And Microsoft is now reworking Exchange to make more of its capabilities accessible through APIs, so third-party clients will gain more Exchange capabilities beyond what EAS provides.
Cross-platform applications and services. Newer providers like Slack, Dropbox and Evernote typically start out of the gate with near-equivalent functionality on all major operating systems and browsers. And key established enterprise vendors have increasingly made their software available across platforms, eliminating a barrier to flexible use of various devices. For example, the Cisco and Juniper VPN clients are available on all major client operating systems, as are identity management clients and APIs from CA, Centrify, Okta and Ping Identity.
Core employee tools such as Microsoft Office, OneDrive and Skype for Business are available in largely equivalent versions across the major operating systems and the major web browsers, and Microsoft is evolving other Office 365 tools like SharePoint, Teams, Groups, and Outlook along the same lines. Google’s competing G Suite also offers common core capabilities across the major operating systems, though it relies exclusively on browsers on desktop computers.
For IT software developers, Atlassian’s popular tools, such as Jira, are on a similar all-platform journey. And for both IT and commercial software developers, Google, Microsoft, Apple and others increasingly offer API-driven back-end services that can be used in both mobile and desktop applications (including browser-delivered apps). As a result, it’s easier than ever to provide comparable functionality to employees regardless of device being used.
Cross-platform application development tools. A big barrier to developing applications for multiple devices available has been the need to create the software multiple times, once for each platform. The consolidation of mobile platforms to two (iOS and Android) has reduced this burden, but two other developments have contributed even more to the ability to design applications for multiple platforms from a common code base, or at least a common logic base:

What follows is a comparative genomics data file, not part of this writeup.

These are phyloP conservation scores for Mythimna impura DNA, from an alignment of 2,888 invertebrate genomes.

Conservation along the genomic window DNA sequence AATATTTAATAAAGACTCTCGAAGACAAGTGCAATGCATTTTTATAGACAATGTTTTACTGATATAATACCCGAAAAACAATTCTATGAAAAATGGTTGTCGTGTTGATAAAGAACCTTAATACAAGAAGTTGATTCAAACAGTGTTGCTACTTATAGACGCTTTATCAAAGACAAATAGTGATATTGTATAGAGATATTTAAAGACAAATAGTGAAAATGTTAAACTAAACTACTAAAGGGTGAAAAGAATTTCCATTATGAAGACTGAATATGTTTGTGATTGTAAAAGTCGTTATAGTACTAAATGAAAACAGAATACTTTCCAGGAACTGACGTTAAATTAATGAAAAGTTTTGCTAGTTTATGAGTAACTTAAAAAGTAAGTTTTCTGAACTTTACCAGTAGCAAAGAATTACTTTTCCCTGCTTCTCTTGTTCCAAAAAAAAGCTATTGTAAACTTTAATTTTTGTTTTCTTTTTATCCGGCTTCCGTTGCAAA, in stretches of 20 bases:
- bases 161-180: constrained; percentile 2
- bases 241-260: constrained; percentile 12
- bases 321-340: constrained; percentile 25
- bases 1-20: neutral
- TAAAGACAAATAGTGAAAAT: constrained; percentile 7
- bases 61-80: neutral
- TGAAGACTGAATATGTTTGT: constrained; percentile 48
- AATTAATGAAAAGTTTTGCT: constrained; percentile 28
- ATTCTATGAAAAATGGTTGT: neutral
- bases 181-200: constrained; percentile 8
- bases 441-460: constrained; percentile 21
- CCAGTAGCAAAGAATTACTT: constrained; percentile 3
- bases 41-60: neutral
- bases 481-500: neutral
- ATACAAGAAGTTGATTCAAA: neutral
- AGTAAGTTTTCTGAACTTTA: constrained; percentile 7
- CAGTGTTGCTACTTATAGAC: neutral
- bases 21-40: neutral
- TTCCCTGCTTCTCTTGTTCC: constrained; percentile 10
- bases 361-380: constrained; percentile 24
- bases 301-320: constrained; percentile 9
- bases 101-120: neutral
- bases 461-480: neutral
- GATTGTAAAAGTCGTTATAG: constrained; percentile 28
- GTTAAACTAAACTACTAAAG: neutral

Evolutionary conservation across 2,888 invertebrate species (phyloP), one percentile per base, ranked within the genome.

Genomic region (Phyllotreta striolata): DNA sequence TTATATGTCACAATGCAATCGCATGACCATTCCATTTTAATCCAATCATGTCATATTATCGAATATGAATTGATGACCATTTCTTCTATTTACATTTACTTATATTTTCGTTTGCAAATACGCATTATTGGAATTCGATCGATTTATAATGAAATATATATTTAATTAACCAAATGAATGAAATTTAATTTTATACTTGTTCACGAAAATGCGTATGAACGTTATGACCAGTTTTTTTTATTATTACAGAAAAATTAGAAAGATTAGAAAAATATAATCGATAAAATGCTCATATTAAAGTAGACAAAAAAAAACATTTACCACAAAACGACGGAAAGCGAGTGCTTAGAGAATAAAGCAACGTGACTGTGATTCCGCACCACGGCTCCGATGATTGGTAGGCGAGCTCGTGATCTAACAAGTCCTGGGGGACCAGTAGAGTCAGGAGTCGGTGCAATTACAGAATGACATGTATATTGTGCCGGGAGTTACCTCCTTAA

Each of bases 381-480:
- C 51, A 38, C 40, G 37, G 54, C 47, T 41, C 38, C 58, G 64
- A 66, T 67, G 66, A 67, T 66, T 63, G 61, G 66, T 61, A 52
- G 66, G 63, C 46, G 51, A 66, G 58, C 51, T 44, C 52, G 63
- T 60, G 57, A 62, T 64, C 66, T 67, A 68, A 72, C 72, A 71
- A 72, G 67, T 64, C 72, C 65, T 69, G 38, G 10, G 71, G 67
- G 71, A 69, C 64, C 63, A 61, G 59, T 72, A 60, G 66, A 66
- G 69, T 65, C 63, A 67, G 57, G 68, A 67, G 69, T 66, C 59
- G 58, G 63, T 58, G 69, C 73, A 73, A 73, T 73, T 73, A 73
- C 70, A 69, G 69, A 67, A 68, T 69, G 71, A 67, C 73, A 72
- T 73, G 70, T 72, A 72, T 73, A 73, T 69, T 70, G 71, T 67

- The rise of multiplatform development tools. Examples include Apache Cordova, React Native and, increasingly, Microsoft’s .Net-based tools such as Visual Studio. There are still differences on the user interface across platforms, but these tools allow development from a common code base to those different UIs. Note that you likely still need to do at least finishing work in some proprietary development environments, such as Apple’s Xcode and Google’s Android Studio, for some platforms.
- The modernization of the HTML standard and browsers. The now-mature HTML5 specification allows rich applications to be developed across all browsers, and it has enabled the use of responsive design techniques to let the user interface adjust based on the user’s device while providing the same functionality. Similarly, Microsoft’s 2015 decision to retire Internet Explorer (IE) in Windows 10 also removes the last fully proprietary browser from the developer ecosystem. In the short term that is forcing many IT shops to rework their websites, but in the long term it means no longer maintaining two streams of web functionality (IE and non-IE). More important, it means that users and customers on mobile devices, Macs and Chromebooks won’t be excluded from full use of specific websites as they often are today. Of course, browsers still differ, so there’s still some local optimization needed; for example, if you use Chrome as your primary development target (given that it leads in market share), you’ll likely need to do some customization for Safari and perhaps for Firefox or Edge — but far less than you would for IE.
Together, these tools and technologies let IT focus not on the specific endpoint but the desired functionality. After the initial transition period, that shift reduces complexity overall and makes real the digital-native notion of omnidevice and omnichannel flexibility in your tools, products and services.
Leveraging mobile for digital transformation
The core strategy for using mobile to transform front-end technology siloes into a digital-native omnidevice and omnichannel approach is one of unification: the use of common technologies, policies, standards and teams regardless of device or platform. You will still need specialists who understand the capabilities, limitations and special approaches taken by each mainstream computing platform and web browser, but they will feed that knowledge into the unified process through which you undertake your computing efforts.